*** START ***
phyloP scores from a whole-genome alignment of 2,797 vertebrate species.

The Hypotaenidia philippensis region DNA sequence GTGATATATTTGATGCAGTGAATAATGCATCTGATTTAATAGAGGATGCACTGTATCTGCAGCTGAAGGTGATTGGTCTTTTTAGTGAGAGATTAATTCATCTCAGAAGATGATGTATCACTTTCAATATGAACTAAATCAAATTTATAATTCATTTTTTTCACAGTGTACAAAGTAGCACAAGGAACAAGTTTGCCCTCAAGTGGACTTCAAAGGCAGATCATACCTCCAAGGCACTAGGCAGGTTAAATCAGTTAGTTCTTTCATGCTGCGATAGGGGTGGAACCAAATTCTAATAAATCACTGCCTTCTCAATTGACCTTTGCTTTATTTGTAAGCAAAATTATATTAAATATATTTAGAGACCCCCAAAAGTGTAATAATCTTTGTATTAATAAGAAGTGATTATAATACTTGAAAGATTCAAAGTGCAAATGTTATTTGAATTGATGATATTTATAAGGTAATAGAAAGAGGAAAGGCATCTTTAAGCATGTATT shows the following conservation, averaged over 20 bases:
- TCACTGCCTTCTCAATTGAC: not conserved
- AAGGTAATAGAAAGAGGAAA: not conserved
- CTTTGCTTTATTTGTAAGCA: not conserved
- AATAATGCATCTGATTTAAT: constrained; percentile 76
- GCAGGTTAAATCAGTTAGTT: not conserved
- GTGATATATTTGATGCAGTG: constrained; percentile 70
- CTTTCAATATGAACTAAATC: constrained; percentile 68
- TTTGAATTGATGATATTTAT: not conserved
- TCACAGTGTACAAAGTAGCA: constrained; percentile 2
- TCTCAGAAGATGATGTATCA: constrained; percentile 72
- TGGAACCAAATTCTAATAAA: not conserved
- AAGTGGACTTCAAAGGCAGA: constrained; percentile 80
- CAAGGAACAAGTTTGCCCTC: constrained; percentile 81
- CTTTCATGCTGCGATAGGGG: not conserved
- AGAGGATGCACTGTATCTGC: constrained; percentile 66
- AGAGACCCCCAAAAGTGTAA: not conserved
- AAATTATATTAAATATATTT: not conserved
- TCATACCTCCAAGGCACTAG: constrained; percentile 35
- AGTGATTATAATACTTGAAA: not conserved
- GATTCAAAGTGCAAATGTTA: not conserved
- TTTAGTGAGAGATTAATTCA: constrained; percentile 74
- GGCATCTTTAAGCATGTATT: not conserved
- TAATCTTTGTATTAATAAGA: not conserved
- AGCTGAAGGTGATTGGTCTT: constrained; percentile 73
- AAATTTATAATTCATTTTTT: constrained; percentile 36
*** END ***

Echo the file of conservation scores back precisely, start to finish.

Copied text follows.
phyloP scores from a whole-genome alignment of 2,797 vertebrate species.

The Hypotaenidia philippensis region DNA sequence GTGATATATTTGATGCAGTGAATAATGCATCTGATTTAATAGAGGATGCACTGTATCTGCAGCTGAAGGTGATTGGTCTTTTTAGTGAGAGATTAATTCATCTCAGAAGATGATGTATCACTTTCAATATGAACTAAATCAAATTTATAATTCATTTTTTTCACAGTGTACAAAGTAGCACAAGGAACAAGTTTGCCCTCAAGTGGACTTCAAAGGCAGATCATACCTCCAAGGCACTAGGCAGGTTAAATCAGTTAGTTCTTTCATGCTGCGATAGGGGTGGAACCAAATTCTAATAAATCACTGCCTTCTCAATTGACCTTTGCTTTATTTGTAAGCAAAATTATATTAAATATATTTAGAGACCCCCAAAAGTGTAATAATCTTTGTATTAATAAGAAGTGATTATAATACTTGAAAGATTCAAAGTGCAAATGTTATTTGAATTGATGATATTTATAAGGTAATAGAAAGAGGAAAGGCATCTTTAAGCATGTATT shows the following conservation, averaged over 20 bases:
- TCACTGCCTTCTCAATTGAC: not conserved
- AAGGTAATAGAAAGAGGAAA: not conserved
- CTTTGCTTTATTTGTAAGCA: not conserved
- AATAATGCATCTGATTTAAT: constrained; percentile 76
- GCAGGTTAAATCAGTTAGTT: not conserved
- GTGATATATTTGATGCAGTG: constrained; percentile 70
- CTTTCAATATGAACTAAATC: constrained; percentile 68
- TTTGAATTGATGATATTTAT: not conserved
- TCACAGTGTACAAAGTAGCA: constrained; percentile 2
- TCTCAGAAGATGATGTATCA: constrained; percentile 72
- TGGAACCAAATTCTAATAAA: not conserved
- AAGTGGACTTCAAAGGCAGA: constrained; percentile 80
- CAAGGAACAAGTTTGCCCTC: constrained; percentile 81
- CTTTCATGCTGCGATAGGGG: not conserved
- AGAGGATGCACTGTATCTGC: constrained; percentile 66
- AGAGACCCCCAAAAGTGTAA: not conserved
- AAATTATATTAAATATATTT: not conserved
- TCATACCTCCAAGGCACTAG: constrained; percentile 35
- AGTGATTATAATACTTGAAA: not conserved
- GATTCAAAGTGCAAATGTTA: not conserved
- TTTAGTGAGAGATTAATTCA: constrained; percentile 74
- GGCATCTTTAAGCATGTATT: not conserved
- TAATCTTTGTATTAATAAGA: not conserved
- AGCTGAAGGTGATTGGTCTT: constrained; percentile 73
- AAATTTATAATTCATTTTTT: constrained; percentile 36